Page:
How bright are the stars? - Gaia
How bright are the stars?
The Gaia DR3 magnitudes
The Gaia brightnesses are derived from the light measurements obtained through the astrometric instrument. This is the core element in the focal plane used to determine the positions, proper motions and parallaxes as well. Gaia’s Coordination Unit 5 is responsible for the translation of the raw light measurements into the mean and epoch brightness in the broad band G and also the photometry coming from the BP and RP photometers.
The Gaia filters (selecting which wavelengths are used, a bit like wearing sunglasses filtering the light) are chosen such that Gaia makes the optimal use of the stars’ light with a focus on achieving the highest precision in the astrometric measurements. This means that Gaia is not specifically designed to measure the very brightest stars. Hence, the Gaia releases don’t contain much data about these brightest stars (the ones most easily visible when looking up into the sky).
Even though the stars we see in the night sky seem very bright, they may not emit a lot of light in an absolute sense. We see many of them as bright stars because they are close to us. Similarly, stars that are very far away may seem very faint to us but are in fact amongst the brightest and largest of all stars. The distance to a star is very important in interpreting how bright a star really is in comparison to how bright we see it.
Figure 1: Overview of Gaia Data Release 3 and the contents available for Milky Way stars. As published here. Credits: ESA
Gaia’s new release contains 1.8 billion sources with mean brightnesses. These were already released with Gaia’s early data release 3 in December 2020. Now, with Gaia Data Release 3, light curves for stars with changing brightnesses (variables) are also released for almost 12 million stars as well as brightnesses derived from the RVS spectra (Grvs magnitudes).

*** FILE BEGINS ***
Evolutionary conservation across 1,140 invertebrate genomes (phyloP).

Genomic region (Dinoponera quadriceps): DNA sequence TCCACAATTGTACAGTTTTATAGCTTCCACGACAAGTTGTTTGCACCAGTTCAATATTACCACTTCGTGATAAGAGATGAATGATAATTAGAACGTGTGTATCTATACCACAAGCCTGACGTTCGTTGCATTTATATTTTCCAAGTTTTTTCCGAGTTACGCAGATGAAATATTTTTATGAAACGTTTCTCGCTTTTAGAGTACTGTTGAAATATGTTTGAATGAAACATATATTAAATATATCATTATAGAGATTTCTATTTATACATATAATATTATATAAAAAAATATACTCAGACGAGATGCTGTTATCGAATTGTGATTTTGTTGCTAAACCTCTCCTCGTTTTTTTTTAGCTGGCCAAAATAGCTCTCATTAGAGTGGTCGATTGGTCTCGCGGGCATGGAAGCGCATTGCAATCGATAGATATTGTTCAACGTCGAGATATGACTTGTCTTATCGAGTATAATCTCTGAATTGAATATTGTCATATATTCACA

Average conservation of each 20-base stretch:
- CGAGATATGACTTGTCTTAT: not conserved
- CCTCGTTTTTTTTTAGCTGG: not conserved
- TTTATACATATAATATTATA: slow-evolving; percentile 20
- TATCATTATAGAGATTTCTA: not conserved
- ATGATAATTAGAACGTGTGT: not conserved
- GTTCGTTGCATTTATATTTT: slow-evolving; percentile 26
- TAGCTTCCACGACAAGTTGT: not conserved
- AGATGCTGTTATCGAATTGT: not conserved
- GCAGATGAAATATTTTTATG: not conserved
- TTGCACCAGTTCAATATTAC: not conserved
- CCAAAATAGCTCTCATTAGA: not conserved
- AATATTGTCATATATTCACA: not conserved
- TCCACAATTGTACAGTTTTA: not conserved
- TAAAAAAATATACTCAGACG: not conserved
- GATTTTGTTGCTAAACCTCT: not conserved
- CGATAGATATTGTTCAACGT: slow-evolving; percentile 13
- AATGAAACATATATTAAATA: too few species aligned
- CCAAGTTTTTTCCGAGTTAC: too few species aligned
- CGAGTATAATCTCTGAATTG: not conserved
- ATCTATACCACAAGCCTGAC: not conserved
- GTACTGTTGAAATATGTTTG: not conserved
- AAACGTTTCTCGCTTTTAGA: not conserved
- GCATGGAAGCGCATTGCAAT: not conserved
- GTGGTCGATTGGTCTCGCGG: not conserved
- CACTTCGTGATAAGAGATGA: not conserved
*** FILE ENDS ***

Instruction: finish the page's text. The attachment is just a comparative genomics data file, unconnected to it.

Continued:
The GRVS magnitude is a new parameter in Gaia DR3 and is published for 32.2 million stars (see paper Sartoretti et al. 2022). It is the measure of how bright the stars are in the narrow wavelength range covered by the RVS spectra. GRVS is obtained by integrating the star flux contained in the RVS spectra. It provides information that is complementary to that obtained from G,GBP and GRP and is useful to constrain a star’s metallicity, to separate cool dwarfs from cool giants, and to constrain interstellar extinction.
The figure below shows the skymap of the colour G-GRVS, where the effect of the extinction by the interstellar dust is highlighted.
Figure 2. Sky map of G-GRVS. Median G-GRVS colour in HEALpix 7, highlighting the effect of extinction by interstellar dust. GRVS is derived from the integration of the Radial Velocity Spectrometer spectra by the Coordination Unit 6 of DPAC. Credits: ESA/Gaia/DPAC - CC BY-SA 3.0 IGO. Acknowledgements: ESA/Gaia/DPAC/CU6, N. Leclerc, P. Sartoretti and the CU6 team
Some stars vary their brightnesses and this provides useful information on what sort of star they are. Gaia’s Coordination Unit 7 is responsible for this analysis of the epoch photometric data in order to identify these variables and find out more about what they are (see paper Eyer et al. 2022). More than 10 million stars have been identified in Gaia DR3 as clearly variable and have their light curves published. A significant proportion of them have been classified into 24 different variability types. These include eclipsing binaries, pulsating or rotating variables and cataclysmic variables.
These light curves are not only in the G passband, but also BP and RP ones too. Not only can we see the brightnesses vary over time, but also their colours. For some stars, we also have their epoch radial velocities and can see how these change with time. In these cases, this is not due to the star itself moving away and back towards us but is caused by the surface of the star pulsating.
Having a data set that combines many different types of data that has been effectively measured at the same time is one of the things that makes Gaia so powerful and unique.
Figure 3. All the stars in the Gaia Andromeda Photometric Survey. Evans et al. 2022. CC BY-SA 3.0 IGO.
In addition to light curves of more than 10 million variables, the Gaia release contains also light curves of all stars (variables and constant stars) within 5 degrees of the Andromeda Galaxy (M31). This is our sister galaxy and is a spiral galaxy just like the Milky Way. By releasing the individual epoch photometry of a small subset of the catalogue, astronomers can test the data more thoroughly and get a sneak preview of what is to come in the next data release when all the light curves will get published.
But a small subset still means 1.2 million stars! Astronomers tend to think in large numbers. Remember that the whole catalogue contains 1.8 billion stars.
Story written by Tineke Roegiers, Dafydd Wyn Evans, Francesca De Angeli, Paola Sartoretti
Published 13 June 2022
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